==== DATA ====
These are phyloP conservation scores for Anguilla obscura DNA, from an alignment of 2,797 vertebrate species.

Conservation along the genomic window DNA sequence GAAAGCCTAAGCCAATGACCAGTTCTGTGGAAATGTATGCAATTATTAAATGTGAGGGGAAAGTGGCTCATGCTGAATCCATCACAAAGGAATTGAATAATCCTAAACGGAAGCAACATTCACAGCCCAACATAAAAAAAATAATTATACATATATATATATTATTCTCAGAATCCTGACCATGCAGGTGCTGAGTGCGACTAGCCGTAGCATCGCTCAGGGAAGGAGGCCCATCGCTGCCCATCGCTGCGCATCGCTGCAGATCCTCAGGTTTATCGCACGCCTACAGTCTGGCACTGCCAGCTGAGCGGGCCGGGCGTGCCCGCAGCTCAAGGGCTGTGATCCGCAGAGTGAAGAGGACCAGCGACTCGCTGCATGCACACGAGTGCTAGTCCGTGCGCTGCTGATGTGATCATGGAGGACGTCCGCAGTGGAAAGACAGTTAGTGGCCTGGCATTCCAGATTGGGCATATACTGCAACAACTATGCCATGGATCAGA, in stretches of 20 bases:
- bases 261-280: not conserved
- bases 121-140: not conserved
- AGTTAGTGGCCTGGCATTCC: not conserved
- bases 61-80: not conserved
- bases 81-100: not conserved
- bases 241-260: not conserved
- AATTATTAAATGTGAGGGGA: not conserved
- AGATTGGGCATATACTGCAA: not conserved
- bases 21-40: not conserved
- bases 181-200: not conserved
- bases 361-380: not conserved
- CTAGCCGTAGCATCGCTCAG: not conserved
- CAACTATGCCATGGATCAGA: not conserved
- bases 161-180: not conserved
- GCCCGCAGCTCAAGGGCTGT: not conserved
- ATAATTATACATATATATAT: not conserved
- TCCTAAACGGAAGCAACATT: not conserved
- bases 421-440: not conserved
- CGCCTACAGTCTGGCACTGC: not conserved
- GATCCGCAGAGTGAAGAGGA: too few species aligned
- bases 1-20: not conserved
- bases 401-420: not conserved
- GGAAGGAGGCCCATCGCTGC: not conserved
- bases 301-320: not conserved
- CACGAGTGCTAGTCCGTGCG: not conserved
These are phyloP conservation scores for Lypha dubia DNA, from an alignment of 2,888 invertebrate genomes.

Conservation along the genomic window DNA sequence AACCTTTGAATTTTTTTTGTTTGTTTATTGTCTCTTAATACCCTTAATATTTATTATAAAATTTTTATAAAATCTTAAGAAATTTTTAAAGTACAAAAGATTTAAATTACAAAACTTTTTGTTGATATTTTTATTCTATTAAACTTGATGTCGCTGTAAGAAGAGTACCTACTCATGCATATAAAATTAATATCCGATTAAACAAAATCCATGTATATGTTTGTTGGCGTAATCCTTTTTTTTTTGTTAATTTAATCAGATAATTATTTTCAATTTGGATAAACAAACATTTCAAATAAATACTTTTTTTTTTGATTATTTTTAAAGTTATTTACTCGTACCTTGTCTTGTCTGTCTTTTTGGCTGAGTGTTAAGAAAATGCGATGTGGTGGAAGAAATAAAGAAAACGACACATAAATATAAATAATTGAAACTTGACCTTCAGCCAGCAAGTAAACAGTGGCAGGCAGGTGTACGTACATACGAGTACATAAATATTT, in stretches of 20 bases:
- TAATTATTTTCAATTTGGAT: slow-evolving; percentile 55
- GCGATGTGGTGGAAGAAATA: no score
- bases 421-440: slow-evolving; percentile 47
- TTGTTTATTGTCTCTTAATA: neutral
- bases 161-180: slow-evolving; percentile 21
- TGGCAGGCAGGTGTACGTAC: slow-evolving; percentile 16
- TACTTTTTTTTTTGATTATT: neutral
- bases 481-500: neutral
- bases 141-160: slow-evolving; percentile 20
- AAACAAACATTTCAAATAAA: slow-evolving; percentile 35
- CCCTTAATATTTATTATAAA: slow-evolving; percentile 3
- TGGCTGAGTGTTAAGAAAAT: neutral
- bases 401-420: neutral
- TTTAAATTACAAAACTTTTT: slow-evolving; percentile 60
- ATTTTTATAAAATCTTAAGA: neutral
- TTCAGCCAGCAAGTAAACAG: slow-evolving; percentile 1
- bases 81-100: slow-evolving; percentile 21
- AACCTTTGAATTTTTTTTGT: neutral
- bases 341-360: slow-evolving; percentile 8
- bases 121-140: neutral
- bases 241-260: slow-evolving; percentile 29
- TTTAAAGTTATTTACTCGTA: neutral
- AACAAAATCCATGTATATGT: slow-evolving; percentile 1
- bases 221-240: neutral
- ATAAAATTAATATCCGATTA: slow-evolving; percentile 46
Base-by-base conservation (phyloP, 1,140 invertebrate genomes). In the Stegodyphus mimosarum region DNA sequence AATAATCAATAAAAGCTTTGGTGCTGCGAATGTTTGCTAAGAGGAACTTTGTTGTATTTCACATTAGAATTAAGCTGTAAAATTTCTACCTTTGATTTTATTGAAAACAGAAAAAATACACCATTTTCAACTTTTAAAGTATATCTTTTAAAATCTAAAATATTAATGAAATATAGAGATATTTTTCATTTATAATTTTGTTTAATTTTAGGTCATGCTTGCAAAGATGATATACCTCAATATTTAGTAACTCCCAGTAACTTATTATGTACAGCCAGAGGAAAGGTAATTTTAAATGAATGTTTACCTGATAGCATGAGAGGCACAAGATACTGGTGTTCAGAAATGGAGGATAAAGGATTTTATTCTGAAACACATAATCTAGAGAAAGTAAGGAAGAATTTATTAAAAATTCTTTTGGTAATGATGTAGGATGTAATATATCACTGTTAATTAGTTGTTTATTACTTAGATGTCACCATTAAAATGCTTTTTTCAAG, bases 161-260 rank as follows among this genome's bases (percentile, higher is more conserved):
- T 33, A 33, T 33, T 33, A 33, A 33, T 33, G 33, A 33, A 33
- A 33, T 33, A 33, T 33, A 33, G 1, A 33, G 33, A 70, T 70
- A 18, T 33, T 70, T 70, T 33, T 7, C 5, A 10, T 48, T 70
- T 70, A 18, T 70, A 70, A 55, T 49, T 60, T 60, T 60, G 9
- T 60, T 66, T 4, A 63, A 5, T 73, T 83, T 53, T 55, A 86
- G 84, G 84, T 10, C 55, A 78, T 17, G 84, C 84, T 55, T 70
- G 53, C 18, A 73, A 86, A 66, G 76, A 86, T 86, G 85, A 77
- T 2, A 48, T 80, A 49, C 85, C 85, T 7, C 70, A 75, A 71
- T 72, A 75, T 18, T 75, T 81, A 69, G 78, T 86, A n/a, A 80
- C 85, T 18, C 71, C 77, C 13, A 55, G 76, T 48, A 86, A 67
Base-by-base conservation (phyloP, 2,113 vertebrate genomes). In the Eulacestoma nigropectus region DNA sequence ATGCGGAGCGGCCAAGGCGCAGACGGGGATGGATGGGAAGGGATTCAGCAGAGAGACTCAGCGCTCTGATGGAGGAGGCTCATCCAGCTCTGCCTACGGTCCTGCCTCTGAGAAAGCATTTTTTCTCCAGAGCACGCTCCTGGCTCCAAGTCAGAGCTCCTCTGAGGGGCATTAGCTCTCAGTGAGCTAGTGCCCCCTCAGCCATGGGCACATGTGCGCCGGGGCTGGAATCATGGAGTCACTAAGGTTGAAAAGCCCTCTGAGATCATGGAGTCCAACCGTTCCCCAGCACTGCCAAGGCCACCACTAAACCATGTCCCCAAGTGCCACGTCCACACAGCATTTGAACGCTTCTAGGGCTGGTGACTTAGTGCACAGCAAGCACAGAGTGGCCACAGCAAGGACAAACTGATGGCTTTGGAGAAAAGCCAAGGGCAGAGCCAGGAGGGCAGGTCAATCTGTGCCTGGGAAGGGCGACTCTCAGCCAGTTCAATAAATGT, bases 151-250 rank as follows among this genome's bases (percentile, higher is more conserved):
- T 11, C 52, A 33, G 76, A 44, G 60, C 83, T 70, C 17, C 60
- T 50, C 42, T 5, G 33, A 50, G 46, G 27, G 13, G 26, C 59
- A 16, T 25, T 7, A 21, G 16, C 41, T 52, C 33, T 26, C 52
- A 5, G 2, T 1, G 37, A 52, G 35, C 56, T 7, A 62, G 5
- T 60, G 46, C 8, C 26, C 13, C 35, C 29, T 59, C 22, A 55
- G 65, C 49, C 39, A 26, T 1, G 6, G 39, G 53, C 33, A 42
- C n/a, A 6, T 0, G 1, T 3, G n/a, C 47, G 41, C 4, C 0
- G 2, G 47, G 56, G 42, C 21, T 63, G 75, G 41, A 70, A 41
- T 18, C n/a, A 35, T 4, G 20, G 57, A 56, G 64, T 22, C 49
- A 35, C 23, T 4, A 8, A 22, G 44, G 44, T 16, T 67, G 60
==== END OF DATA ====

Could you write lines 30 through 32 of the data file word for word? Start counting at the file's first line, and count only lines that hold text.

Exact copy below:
- TAATTATTTTCAATTTGGAT: slow-evolving; percentile 55
- GCGATGTGGTGGAAGAAATA: no score
- bases 421-440: slow-evolving; percentile 47